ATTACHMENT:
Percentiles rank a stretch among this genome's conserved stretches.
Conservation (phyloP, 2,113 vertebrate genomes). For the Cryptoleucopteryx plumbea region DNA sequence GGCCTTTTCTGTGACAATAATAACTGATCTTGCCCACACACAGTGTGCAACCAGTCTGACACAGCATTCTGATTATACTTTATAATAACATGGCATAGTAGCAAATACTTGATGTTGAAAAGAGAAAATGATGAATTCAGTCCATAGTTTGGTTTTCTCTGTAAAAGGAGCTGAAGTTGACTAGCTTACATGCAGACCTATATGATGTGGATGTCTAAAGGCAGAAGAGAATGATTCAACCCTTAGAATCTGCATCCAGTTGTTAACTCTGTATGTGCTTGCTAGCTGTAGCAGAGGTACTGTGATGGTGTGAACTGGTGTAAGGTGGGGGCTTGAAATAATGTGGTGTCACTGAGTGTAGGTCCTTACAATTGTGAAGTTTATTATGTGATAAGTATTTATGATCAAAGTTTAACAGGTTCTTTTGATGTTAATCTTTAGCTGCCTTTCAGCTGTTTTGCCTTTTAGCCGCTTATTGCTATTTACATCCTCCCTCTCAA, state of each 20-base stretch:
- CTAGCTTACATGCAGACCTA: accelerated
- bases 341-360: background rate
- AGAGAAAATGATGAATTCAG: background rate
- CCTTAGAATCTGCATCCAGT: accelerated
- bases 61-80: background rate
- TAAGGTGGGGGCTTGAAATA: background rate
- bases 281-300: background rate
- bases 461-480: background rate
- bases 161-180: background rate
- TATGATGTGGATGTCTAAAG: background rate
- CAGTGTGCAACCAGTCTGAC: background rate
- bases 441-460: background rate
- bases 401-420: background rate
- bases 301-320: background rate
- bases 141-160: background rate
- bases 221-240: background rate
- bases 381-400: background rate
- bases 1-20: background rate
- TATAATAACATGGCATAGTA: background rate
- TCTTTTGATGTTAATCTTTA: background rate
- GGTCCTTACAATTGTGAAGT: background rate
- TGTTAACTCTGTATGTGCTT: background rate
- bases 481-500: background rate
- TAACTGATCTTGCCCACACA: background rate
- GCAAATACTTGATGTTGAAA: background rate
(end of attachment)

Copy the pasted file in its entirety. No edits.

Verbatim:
Percentiles rank a stretch among this genome's conserved stretches.
Conservation (phyloP, 2,113 vertebrate genomes). For the Cryptoleucopteryx plumbea region DNA sequence GGCCTTTTCTGTGACAATAATAACTGATCTTGCCCACACACAGTGTGCAACCAGTCTGACACAGCATTCTGATTATACTTTATAATAACATGGCATAGTAGCAAATACTTGATGTTGAAAAGAGAAAATGATGAATTCAGTCCATAGTTTGGTTTTCTCTGTAAAAGGAGCTGAAGTTGACTAGCTTACATGCAGACCTATATGATGTGGATGTCTAAAGGCAGAAGAGAATGATTCAACCCTTAGAATCTGCATCCAGTTGTTAACTCTGTATGTGCTTGCTAGCTGTAGCAGAGGTACTGTGATGGTGTGAACTGGTGTAAGGTGGGGGCTTGAAATAATGTGGTGTCACTGAGTGTAGGTCCTTACAATTGTGAAGTTTATTATGTGATAAGTATTTATGATCAAAGTTTAACAGGTTCTTTTGATGTTAATCTTTAGCTGCCTTTCAGCTGTTTTGCCTTTTAGCCGCTTATTGCTATTTACATCCTCCCTCTCAA, state of each 20-base stretch:
- CTAGCTTACATGCAGACCTA: accelerated
- bases 341-360: background rate
- AGAGAAAATGATGAATTCAG: background rate
- CCTTAGAATCTGCATCCAGT: accelerated
- bases 61-80: background rate
- TAAGGTGGGGGCTTGAAATA: background rate
- bases 281-300: background rate
- bases 461-480: background rate
- bases 161-180: background rate
- TATGATGTGGATGTCTAAAG: background rate
- CAGTGTGCAACCAGTCTGAC: background rate
- bases 441-460: background rate
- bases 401-420: background rate
- bases 301-320: background rate
- bases 141-160: background rate
- bases 221-240: background rate
- bases 381-400: background rate
- bases 1-20: background rate
- TATAATAACATGGCATAGTA: background rate
- TCTTTTGATGTTAATCTTTA: background rate
- GGTCCTTACAATTGTGAAGT: background rate
- TGTTAACTCTGTATGTGCTT: background rate
- bases 481-500: background rate
- TAACTGATCTTGCCCACACA: background rate
- GCAAATACTTGATGTTGAAA: background rate